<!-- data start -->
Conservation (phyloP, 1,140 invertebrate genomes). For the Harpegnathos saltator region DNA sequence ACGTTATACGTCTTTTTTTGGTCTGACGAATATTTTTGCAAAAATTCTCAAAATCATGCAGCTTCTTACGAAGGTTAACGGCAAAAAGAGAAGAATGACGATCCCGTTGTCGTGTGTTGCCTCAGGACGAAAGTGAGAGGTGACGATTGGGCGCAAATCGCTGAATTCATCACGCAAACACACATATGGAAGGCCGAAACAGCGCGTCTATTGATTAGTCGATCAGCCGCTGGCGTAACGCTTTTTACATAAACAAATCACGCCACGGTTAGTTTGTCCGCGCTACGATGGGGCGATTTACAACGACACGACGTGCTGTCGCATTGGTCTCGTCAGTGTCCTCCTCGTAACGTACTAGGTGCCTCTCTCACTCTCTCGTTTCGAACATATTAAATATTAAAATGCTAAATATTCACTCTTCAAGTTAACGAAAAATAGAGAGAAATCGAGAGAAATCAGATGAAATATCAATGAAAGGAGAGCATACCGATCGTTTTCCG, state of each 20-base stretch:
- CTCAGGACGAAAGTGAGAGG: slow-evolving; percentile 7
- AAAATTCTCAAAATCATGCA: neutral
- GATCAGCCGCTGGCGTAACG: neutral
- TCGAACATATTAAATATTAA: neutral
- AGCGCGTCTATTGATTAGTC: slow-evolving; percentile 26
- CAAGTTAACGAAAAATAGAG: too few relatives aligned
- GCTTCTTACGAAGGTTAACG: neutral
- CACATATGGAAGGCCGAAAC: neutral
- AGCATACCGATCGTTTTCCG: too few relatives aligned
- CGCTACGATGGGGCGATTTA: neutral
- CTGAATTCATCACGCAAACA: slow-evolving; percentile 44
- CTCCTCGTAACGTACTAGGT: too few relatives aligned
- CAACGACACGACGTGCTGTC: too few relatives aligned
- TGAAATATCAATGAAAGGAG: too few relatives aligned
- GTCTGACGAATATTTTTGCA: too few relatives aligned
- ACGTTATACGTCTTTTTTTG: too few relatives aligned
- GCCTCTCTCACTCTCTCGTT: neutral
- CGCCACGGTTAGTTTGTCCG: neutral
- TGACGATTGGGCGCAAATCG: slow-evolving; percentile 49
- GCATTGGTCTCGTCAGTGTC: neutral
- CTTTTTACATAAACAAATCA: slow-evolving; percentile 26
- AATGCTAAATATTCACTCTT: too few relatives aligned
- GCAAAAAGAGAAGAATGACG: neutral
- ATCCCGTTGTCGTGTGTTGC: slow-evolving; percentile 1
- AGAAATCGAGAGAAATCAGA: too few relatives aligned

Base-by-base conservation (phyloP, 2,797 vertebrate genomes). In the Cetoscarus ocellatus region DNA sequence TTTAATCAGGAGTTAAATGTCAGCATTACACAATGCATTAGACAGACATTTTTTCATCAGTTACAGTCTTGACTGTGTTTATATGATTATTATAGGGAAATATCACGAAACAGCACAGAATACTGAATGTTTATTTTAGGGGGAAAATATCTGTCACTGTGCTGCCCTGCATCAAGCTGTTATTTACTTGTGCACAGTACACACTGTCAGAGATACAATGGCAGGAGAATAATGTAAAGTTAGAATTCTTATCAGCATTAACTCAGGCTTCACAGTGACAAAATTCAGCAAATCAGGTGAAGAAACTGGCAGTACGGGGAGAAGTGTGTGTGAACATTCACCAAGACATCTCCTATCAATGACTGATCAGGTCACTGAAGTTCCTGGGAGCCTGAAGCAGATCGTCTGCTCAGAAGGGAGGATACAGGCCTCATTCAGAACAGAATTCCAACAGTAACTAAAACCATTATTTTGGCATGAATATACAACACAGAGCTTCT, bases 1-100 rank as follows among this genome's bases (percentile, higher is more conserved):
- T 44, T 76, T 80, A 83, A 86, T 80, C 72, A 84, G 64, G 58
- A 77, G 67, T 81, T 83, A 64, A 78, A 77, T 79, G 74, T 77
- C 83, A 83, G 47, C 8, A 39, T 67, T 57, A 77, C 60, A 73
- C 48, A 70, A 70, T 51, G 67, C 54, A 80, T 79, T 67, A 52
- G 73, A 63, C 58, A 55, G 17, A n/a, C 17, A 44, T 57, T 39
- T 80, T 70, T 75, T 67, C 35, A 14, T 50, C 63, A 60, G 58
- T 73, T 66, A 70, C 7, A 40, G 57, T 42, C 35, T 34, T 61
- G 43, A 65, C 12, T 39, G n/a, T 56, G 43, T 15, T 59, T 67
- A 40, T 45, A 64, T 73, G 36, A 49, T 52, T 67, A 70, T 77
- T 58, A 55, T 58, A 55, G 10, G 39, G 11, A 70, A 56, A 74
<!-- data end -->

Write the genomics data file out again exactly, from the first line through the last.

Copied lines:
Conservation (phyloP, 1,140 invertebrate genomes). For the Harpegnathos saltator region DNA sequence ACGTTATACGTCTTTTTTTGGTCTGACGAATATTTTTGCAAAAATTCTCAAAATCATGCAGCTTCTTACGAAGGTTAACGGCAAAAAGAGAAGAATGACGATCCCGTTGTCGTGTGTTGCCTCAGGACGAAAGTGAGAGGTGACGATTGGGCGCAAATCGCTGAATTCATCACGCAAACACACATATGGAAGGCCGAAACAGCGCGTCTATTGATTAGTCGATCAGCCGCTGGCGTAACGCTTTTTACATAAACAAATCACGCCACGGTTAGTTTGTCCGCGCTACGATGGGGCGATTTACAACGACACGACGTGCTGTCGCATTGGTCTCGTCAGTGTCCTCCTCGTAACGTACTAGGTGCCTCTCTCACTCTCTCGTTTCGAACATATTAAATATTAAAATGCTAAATATTCACTCTTCAAGTTAACGAAAAATAGAGAGAAATCGAGAGAAATCAGATGAAATATCAATGAAAGGAGAGCATACCGATCGTTTTCCG, state of each 20-base stretch:
- CTCAGGACGAAAGTGAGAGG: slow-evolving; percentile 7
- AAAATTCTCAAAATCATGCA: neutral
- GATCAGCCGCTGGCGTAACG: neutral
- TCGAACATATTAAATATTAA: neutral
- AGCGCGTCTATTGATTAGTC: slow-evolving; percentile 26
- CAAGTTAACGAAAAATAGAG: too few relatives aligned
- GCTTCTTACGAAGGTTAACG: neutral
- CACATATGGAAGGCCGAAAC: neutral
- AGCATACCGATCGTTTTCCG: too few relatives aligned
- CGCTACGATGGGGCGATTTA: neutral
- CTGAATTCATCACGCAAACA: slow-evolving; percentile 44
- CTCCTCGTAACGTACTAGGT: too few relatives aligned
- CAACGACACGACGTGCTGTC: too few relatives aligned
- TGAAATATCAATGAAAGGAG: too few relatives aligned
- GTCTGACGAATATTTTTGCA: too few relatives aligned
- ACGTTATACGTCTTTTTTTG: too few relatives aligned
- GCCTCTCTCACTCTCTCGTT: neutral
- CGCCACGGTTAGTTTGTCCG: neutral
- TGACGATTGGGCGCAAATCG: slow-evolving; percentile 49
- GCATTGGTCTCGTCAGTGTC: neutral
- CTTTTTACATAAACAAATCA: slow-evolving; percentile 26
- AATGCTAAATATTCACTCTT: too few relatives aligned
- GCAAAAAGAGAAGAATGACG: neutral
- ATCCCGTTGTCGTGTGTTGC: slow-evolving; percentile 1
- AGAAATCGAGAGAAATCAGA: too few relatives aligned

Base-by-base conservation (phyloP, 2,797 vertebrate genomes). In the Cetoscarus ocellatus region DNA sequence TTTAATCAGGAGTTAAATGTCAGCATTACACAATGCATTAGACAGACATTTTTTCATCAGTTACAGTCTTGACTGTGTTTATATGATTATTATAGGGAAATATCACGAAACAGCACAGAATACTGAATGTTTATTTTAGGGGGAAAATATCTGTCACTGTGCTGCCCTGCATCAAGCTGTTATTTACTTGTGCACAGTACACACTGTCAGAGATACAATGGCAGGAGAATAATGTAAAGTTAGAATTCTTATCAGCATTAACTCAGGCTTCACAGTGACAAAATTCAGCAAATCAGGTGAAGAAACTGGCAGTACGGGGAGAAGTGTGTGTGAACATTCACCAAGACATCTCCTATCAATGACTGATCAGGTCACTGAAGTTCCTGGGAGCCTGAAGCAGATCGTCTGCTCAGAAGGGAGGATACAGGCCTCATTCAGAACAGAATTCCAACAGTAACTAAAACCATTATTTTGGCATGAATATACAACACAGAGCTTCT, bases 1-100 rank as follows among this genome's bases (percentile, higher is more conserved):
- T 44, T 76, T 80, A 83, A 86, T 80, C 72, A 84, G 64, G 58
- A 77, G 67, T 81, T 83, A 64, A 78, A 77, T 79, G 74, T 77
- C 83, A 83, G 47, C 8, A 39, T 67, T 57, A 77, C 60, A 73
- C 48, A 70, A 70, T 51, G 67, C 54, A 80, T 79, T 67, A 52
- G 73, A 63, C 58, A 55, G 17, A n/a, C 17, A 44, T 57, T 39
- T 80, T 70, T 75, T 67, C 35, A 14, T 50, C 63, A 60, G 58
- T 73, T 66, A 70, C 7, A 40, G 57, T 42, C 35, T 34, T 61
- G 43, A 65, C 12, T 39, G n/a, T 56, G 43, T 15, T 59, T 67
- A 40, T 45, A 64, T 73, G 36, A 49, T 52, T 67, A 70, T 77
- T 58, A 55, T 58, A 55, G 10, G 39, G 11, A 70, A 56, A 74